A computer worm dubbed Ramnit is believed to have stolen about 45,000 Facebook login credentials, a digital security firm has warned. The stolen data have been taken largely from Facebook accounts in UK and France, the security firm Seculert said.
We suspect that the attackers behind Ramnit are using the stolen credentials to login to victims' Facebook accounts and to transmit malicious links to their friends, thereby magnifying the malware's spread even further, Seculert researchers said on the firm's blog, adding that cybercriminals are taking advantage of the fact that users tend to use the same password in various web-based services to gain remote access to corporate networks.
According to a BBC report, Facebook is verifying the malware infestation issue.
Ramnit, discovered in April 2010, is a multi-component malware family which infects Windows executable as well as HTML files, stealing sensitive information such as stored FTP credentials and browser cookies. In July 2011, a Symantec report estimated that Ramnit worm variants accounted for 17.3 percent of all new malicious software infections, Seculert's blog post said.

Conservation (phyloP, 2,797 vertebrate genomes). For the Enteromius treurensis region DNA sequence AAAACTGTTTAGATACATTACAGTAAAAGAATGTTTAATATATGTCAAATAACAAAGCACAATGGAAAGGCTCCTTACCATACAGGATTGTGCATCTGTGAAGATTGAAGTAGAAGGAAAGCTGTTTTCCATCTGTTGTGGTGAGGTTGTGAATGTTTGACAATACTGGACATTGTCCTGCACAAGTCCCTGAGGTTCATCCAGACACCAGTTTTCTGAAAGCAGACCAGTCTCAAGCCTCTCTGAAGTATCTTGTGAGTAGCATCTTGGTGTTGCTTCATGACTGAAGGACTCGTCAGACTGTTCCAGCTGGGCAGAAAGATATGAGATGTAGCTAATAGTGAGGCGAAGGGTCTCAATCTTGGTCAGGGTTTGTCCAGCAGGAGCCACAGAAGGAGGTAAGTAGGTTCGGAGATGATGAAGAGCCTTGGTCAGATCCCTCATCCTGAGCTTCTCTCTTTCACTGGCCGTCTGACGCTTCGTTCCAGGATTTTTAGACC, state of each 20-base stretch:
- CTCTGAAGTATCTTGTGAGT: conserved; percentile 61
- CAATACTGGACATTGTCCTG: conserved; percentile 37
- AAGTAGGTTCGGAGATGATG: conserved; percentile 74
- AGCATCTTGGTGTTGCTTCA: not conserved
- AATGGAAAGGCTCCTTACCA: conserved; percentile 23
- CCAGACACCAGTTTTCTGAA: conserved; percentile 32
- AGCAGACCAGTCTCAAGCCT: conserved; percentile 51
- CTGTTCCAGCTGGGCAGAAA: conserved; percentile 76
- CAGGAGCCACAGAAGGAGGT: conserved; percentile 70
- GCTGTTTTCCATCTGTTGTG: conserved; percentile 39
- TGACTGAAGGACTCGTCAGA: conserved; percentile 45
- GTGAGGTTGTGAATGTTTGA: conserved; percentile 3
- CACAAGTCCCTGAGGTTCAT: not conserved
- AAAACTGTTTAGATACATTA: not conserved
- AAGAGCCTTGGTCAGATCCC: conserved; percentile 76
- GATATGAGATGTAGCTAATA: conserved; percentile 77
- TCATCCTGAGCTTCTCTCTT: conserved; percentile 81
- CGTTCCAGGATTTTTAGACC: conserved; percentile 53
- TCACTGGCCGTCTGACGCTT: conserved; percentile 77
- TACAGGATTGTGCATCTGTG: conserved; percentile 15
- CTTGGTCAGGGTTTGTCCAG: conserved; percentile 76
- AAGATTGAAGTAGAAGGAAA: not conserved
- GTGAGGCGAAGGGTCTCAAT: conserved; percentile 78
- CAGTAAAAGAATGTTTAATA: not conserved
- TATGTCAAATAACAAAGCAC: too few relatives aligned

The worm also acts as a backdoor for hackers to launch an attack on infected computers and networks, and had previously stolen banking details.
With the recent ZeuS Facebook worm and this latest Ramnit variant, it appears that sophisticated hackers are now experimenting with replacing the old-school email worms with more up-to-date social network worms, Seculert said.
As demonstrated by the 45,000 compromised Facebook subscribers, the viral power of social networks can be manipulated to cause considerable damage to individuals and institutions when it is in the wrong hands, it said.